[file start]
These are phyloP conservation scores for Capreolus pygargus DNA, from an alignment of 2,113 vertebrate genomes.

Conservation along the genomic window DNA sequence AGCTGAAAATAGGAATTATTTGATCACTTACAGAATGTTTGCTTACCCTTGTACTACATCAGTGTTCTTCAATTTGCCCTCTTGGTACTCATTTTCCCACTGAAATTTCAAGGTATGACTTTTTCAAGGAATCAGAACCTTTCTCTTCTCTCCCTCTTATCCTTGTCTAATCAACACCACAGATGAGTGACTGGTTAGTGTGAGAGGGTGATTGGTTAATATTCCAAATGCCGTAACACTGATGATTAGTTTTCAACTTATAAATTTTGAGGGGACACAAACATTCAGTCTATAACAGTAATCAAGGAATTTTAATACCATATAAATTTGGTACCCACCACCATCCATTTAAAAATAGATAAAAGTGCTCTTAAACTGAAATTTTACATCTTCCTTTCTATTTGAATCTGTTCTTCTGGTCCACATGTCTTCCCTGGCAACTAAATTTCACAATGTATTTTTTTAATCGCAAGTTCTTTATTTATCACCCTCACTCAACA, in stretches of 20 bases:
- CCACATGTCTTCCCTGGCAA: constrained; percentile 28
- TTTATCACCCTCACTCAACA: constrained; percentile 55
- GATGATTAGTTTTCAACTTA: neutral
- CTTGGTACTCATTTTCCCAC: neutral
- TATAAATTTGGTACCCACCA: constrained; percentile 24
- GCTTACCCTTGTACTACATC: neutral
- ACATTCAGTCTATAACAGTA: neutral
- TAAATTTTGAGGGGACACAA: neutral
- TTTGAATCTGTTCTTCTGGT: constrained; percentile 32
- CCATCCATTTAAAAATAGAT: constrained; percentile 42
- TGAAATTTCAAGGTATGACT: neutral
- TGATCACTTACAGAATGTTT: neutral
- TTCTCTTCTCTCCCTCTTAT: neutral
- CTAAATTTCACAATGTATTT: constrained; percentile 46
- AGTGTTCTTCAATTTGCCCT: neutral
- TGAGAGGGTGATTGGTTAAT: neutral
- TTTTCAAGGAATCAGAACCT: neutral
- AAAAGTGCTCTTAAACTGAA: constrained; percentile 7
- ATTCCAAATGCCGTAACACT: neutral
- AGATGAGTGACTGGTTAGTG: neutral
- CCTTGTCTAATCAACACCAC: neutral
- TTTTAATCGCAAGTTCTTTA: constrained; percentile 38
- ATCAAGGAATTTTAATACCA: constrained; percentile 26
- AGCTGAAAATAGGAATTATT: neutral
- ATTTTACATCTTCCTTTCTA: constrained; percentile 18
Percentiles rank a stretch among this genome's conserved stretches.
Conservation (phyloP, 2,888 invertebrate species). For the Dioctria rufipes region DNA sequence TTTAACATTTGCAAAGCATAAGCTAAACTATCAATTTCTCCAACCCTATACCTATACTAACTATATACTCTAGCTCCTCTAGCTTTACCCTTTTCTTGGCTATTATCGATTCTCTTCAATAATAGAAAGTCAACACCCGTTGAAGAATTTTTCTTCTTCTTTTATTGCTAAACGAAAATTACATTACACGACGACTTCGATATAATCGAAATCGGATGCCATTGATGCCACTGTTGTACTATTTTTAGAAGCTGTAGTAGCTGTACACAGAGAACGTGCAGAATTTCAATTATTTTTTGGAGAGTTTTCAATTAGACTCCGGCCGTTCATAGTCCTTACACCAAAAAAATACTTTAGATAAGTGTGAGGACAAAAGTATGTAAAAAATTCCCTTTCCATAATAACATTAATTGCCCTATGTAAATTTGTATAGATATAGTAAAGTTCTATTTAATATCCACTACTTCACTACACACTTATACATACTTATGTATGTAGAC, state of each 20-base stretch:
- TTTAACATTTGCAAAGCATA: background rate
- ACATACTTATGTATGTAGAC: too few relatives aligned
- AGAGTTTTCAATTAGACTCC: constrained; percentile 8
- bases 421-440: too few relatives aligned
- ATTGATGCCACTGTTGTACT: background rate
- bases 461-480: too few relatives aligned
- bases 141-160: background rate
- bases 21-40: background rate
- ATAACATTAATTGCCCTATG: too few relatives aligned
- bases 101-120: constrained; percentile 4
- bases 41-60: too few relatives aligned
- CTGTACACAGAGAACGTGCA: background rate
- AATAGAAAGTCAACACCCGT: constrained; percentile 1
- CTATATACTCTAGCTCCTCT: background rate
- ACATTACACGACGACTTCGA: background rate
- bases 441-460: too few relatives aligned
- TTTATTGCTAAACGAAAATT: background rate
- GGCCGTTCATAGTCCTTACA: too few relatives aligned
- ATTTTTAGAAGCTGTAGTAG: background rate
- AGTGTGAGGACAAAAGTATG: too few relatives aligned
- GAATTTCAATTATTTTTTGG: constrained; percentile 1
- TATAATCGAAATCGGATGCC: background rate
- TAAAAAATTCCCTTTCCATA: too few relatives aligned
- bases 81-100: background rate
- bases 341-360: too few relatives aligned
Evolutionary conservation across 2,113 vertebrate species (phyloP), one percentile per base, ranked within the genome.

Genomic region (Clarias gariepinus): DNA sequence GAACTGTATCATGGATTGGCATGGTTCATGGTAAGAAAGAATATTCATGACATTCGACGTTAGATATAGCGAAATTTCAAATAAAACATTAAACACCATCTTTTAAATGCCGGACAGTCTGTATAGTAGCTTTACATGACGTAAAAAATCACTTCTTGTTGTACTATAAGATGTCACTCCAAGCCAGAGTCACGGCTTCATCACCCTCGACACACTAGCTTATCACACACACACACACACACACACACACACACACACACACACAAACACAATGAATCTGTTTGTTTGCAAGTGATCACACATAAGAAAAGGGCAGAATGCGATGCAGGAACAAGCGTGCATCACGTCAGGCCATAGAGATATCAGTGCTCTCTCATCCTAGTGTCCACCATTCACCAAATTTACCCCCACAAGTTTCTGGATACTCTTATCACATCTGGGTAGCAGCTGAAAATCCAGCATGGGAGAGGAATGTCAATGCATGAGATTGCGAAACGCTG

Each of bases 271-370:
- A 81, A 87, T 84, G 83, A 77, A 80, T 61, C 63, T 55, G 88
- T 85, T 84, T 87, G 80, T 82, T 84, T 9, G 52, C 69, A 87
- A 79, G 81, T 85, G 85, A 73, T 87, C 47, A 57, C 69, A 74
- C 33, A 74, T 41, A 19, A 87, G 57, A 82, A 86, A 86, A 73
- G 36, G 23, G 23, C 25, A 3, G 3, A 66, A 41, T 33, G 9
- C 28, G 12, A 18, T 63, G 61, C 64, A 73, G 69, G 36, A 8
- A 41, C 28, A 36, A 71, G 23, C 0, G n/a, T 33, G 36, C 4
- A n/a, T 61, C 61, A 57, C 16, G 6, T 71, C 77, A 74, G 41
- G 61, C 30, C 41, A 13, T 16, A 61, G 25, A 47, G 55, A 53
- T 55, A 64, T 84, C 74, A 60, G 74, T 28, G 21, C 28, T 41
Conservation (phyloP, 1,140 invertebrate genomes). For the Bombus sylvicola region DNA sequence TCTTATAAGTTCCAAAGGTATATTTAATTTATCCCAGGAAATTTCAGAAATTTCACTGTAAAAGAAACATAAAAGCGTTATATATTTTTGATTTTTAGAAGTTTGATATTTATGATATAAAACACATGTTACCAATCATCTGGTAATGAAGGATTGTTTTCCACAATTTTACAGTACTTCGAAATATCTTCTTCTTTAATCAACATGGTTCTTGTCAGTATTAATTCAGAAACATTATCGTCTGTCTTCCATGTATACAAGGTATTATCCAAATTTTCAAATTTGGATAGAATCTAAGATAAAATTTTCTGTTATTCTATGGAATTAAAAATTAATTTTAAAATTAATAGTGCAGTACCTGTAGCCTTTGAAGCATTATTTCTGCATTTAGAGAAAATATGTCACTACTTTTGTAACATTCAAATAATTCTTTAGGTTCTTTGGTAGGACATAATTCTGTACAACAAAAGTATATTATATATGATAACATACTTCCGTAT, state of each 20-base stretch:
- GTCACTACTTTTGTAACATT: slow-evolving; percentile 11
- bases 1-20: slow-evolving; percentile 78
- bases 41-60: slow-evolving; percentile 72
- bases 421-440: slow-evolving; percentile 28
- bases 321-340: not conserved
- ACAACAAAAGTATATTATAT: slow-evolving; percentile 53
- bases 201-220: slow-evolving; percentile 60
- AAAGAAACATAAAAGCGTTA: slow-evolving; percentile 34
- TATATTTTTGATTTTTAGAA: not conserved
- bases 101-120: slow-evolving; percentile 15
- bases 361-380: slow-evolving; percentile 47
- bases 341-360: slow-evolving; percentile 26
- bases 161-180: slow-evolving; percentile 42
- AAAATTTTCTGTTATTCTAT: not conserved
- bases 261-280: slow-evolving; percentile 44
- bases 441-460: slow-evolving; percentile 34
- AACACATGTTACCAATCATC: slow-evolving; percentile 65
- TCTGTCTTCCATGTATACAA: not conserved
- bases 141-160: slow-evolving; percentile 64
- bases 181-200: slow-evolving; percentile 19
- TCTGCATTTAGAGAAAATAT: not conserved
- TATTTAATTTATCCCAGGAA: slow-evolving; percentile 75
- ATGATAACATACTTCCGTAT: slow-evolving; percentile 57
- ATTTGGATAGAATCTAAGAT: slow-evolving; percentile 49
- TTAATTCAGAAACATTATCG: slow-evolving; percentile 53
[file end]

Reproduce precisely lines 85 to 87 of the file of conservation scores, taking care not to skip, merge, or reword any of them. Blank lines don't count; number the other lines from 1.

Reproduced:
- AACACATGTTACCAATCATC: slow-evolving; percentile 65
- TCTGTCTTCCATGTATACAA: not conserved
- bases 141-160: slow-evolving; percentile 64